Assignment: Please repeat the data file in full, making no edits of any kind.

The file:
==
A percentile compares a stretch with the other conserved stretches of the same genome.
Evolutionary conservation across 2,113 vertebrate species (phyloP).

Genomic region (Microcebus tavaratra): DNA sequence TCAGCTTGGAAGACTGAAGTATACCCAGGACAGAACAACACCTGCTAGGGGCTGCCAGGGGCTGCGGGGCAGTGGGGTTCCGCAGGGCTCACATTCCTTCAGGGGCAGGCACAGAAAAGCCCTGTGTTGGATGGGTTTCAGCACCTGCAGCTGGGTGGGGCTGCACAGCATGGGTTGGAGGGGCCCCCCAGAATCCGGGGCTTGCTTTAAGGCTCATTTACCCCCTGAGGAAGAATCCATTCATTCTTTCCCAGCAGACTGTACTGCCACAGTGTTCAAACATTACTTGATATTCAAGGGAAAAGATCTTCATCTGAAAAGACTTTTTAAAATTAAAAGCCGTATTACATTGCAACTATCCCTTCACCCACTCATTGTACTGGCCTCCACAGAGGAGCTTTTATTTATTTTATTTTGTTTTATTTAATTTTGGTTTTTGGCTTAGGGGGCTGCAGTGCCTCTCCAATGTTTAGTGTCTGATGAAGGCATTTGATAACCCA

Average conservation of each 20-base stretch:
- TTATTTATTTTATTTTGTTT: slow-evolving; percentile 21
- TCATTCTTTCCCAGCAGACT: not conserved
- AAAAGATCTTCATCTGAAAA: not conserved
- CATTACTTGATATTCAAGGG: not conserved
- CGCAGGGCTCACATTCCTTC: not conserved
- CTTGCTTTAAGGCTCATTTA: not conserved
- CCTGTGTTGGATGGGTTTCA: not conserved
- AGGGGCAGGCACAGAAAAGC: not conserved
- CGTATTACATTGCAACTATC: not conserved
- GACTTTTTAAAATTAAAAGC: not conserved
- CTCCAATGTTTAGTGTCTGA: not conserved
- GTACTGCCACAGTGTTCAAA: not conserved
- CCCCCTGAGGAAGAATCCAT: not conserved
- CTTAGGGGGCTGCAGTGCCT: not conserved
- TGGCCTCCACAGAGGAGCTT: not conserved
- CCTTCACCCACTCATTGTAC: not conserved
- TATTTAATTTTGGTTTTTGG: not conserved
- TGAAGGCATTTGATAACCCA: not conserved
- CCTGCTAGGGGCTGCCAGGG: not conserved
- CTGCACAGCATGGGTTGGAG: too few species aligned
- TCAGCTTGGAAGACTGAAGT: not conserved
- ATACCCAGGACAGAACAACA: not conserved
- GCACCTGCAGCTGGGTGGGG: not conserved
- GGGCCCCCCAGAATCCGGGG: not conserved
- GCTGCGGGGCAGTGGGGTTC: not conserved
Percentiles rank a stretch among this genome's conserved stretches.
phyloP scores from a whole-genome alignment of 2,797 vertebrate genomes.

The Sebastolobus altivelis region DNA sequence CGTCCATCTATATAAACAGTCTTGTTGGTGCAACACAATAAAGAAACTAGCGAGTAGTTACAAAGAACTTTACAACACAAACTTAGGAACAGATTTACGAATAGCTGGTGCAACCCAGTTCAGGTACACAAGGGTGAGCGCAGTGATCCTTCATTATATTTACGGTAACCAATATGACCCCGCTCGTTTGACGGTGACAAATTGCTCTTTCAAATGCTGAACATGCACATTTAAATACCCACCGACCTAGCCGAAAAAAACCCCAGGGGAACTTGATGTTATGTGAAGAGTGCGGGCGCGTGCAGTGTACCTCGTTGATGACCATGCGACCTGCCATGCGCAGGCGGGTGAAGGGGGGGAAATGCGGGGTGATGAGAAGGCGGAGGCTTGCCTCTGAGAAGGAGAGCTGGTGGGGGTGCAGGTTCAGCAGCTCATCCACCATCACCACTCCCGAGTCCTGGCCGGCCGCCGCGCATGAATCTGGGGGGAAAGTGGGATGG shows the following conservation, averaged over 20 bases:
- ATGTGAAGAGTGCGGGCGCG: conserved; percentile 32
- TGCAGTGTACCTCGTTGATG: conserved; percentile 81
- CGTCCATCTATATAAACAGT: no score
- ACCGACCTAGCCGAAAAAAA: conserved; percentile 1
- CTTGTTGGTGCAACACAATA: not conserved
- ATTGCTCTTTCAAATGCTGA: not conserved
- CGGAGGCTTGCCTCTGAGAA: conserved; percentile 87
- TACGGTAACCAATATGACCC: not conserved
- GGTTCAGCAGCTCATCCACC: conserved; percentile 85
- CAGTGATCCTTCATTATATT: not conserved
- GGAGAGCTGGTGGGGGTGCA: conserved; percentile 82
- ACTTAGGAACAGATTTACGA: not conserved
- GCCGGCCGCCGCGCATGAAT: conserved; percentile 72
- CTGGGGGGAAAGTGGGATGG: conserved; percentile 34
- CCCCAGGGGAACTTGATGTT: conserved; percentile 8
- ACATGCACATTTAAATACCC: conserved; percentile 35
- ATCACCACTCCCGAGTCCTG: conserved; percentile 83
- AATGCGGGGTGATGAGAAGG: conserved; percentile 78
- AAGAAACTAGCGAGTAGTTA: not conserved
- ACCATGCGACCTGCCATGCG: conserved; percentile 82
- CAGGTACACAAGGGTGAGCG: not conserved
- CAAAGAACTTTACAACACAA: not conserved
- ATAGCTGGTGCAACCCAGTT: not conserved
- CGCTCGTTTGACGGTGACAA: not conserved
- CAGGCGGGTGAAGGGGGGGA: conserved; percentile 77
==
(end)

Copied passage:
A percentile compares a stretch with the other conserved stretches of the same genome.
Evolutionary conservation across 2,113 vertebrate species (phyloP).

Genomic region (Microcebus tavaratra): DNA sequence TCAGCTTGGAAGACTGAAGTATACCCAGGACAGAACAACACCTGCTAGGGGCTGCCAGGGGCTGCGGGGCAGTGGGGTTCCGCAGGGCTCACATTCCTTCAGGGGCAGGCACAGAAAAGCCCTGTGTTGGATGGGTTTCAGCACCTGCAGCTGGGTGGGGCTGCACAGCATGGGTTGGAGGGGCCCCCCAGAATCCGGGGCTTGCTTTAAGGCTCATTTACCCCCTGAGGAAGAATCCATTCATTCTTTCCCAGCAGACTGTACTGCCACAGTGTTCAAACATTACTTGATATTCAAGGGAAAAGATCTTCATCTGAAAAGACTTTTTAAAATTAAAAGCCGTATTACATTGCAACTATCCCTTCACCCACTCATTGTACTGGCCTCCACAGAGGAGCTTTTATTTATTTTATTTTGTTTTATTTAATTTTGGTTTTTGGCTTAGGGGGCTGCAGTGCCTCTCCAATGTTTAGTGTCTGATGAAGGCATTTGATAACCCA

Average conservation of each 20-base stretch:
- TTATTTATTTTATTTTGTTT: slow-evolving; percentile 21
- TCATTCTTTCCCAGCAGACT: not conserved
- AAAAGATCTTCATCTGAAAA: not conserved
- CATTACTTGATATTCAAGGG: not conserved
- CGCAGGGCTCACATTCCTTC: not conserved
- CTTGCTTTAAGGCTCATTTA: not conserved
- CCTGTGTTGGATGGGTTTCA: not conserved
- AGGGGCAGGCACAGAAAAGC: not conserved
- CGTATTACATTGCAACTATC: not conserved
- GACTTTTTAAAATTAAAAGC: not conserved
- CTCCAATGTTTAGTGTCTGA: not conserved
- GTACTGCCACAGTGTTCAAA: not conserved
- CCCCCTGAGGAAGAATCCAT: not conserved
- CTTAGGGGGCTGCAGTGCCT: not conserved
- TGGCCTCCACAGAGGAGCTT: not conserved
- CCTTCACCCACTCATTGTAC: not conserved
- TATTTAATTTTGGTTTTTGG: not conserved
- TGAAGGCATTTGATAACCCA: not conserved
- CCTGCTAGGGGCTGCCAGGG: not conserved
- CTGCACAGCATGGGTTGGAG: too few species aligned
- TCAGCTTGGAAGACTGAAGT: not conserved
- ATACCCAGGACAGAACAACA: not conserved
- GCACCTGCAGCTGGGTGGGG: not conserved
- GGGCCCCCCAGAATCCGGGG: not conserved
- GCTGCGGGGCAGTGGGGTTC: not conserved
Percentiles rank a stretch among this genome's conserved stretches.
phyloP scores from a whole-genome alignment of 2,797 vertebrate genomes.

The Sebastolobus altivelis region DNA sequence CGTCCATCTATATAAACAGTCTTGTTGGTGCAACACAATAAAGAAACTAGCGAGTAGTTACAAAGAACTTTACAACACAAACTTAGGAACAGATTTACGAATAGCTGGTGCAACCCAGTTCAGGTACACAAGGGTGAGCGCAGTGATCCTTCATTATATTTACGGTAACCAATATGACCCCGCTCGTTTGACGGTGACAAATTGCTCTTTCAAATGCTGAACATGCACATTTAAATACCCACCGACCTAGCCGAAAAAAACCCCAGGGGAACTTGATGTTATGTGAAGAGTGCGGGCGCGTGCAGTGTACCTCGTTGATGACCATGCGACCTGCCATGCGCAGGCGGGTGAAGGGGGGGAAATGCGGGGTGATGAGAAGGCGGAGGCTTGCCTCTGAGAAGGAGAGCTGGTGGGGGTGCAGGTTCAGCAGCTCATCCACCATCACCACTCCCGAGTCCTGGCCGGCCGCCGCGCATGAATCTGGGGGGAAAGTGGGATGG shows the following conservation, averaged over 20 bases:
- ATGTGAAGAGTGCGGGCGCG: conserved; percentile 32
- TGCAGTGTACCTCGTTGATG: conserved; percentile 81
- CGTCCATCTATATAAACAGT: no score
- ACCGACCTAGCCGAAAAAAA: conserved; percentile 1
- CTTGTTGGTGCAACACAATA: not conserved
- ATTGCTCTTTCAAATGCTGA: not conserved
- CGGAGGCTTGCCTCTGAGAA: conserved; percentile 87
- TACGGTAACCAATATGACCC: not conserved
- GGTTCAGCAGCTCATCCACC: conserved; percentile 85
- CAGTGATCCTTCATTATATT: not conserved
- GGAGAGCTGGTGGGGGTGCA: conserved; percentile 82
- ACTTAGGAACAGATTTACGA: not conserved
- GCCGGCCGCCGCGCATGAAT: conserved; percentile 72
- CTGGGGGGAAAGTGGGATGG: conserved; percentile 34
- CCCCAGGGGAACTTGATGTT: conserved; percentile 8
- ACATGCACATTTAAATACCC: conserved; percentile 35
- ATCACCACTCCCGAGTCCTG: conserved; percentile 83
- AATGCGGGGTGATGAGAAGG: conserved; percentile 78
- AAGAAACTAGCGAGTAGTTA: not conserved
- ACCATGCGACCTGCCATGCG: conserved; percentile 82
- CAGGTACACAAGGGTGAGCG: not conserved
- CAAAGAACTTTACAACACAA: not conserved
- ATAGCTGGTGCAACCCAGTT: not conserved
- CGCTCGTTTGACGGTGACAA: not conserved
- CAGGCGGGTGAAGGGGGGGA: conserved; percentile 77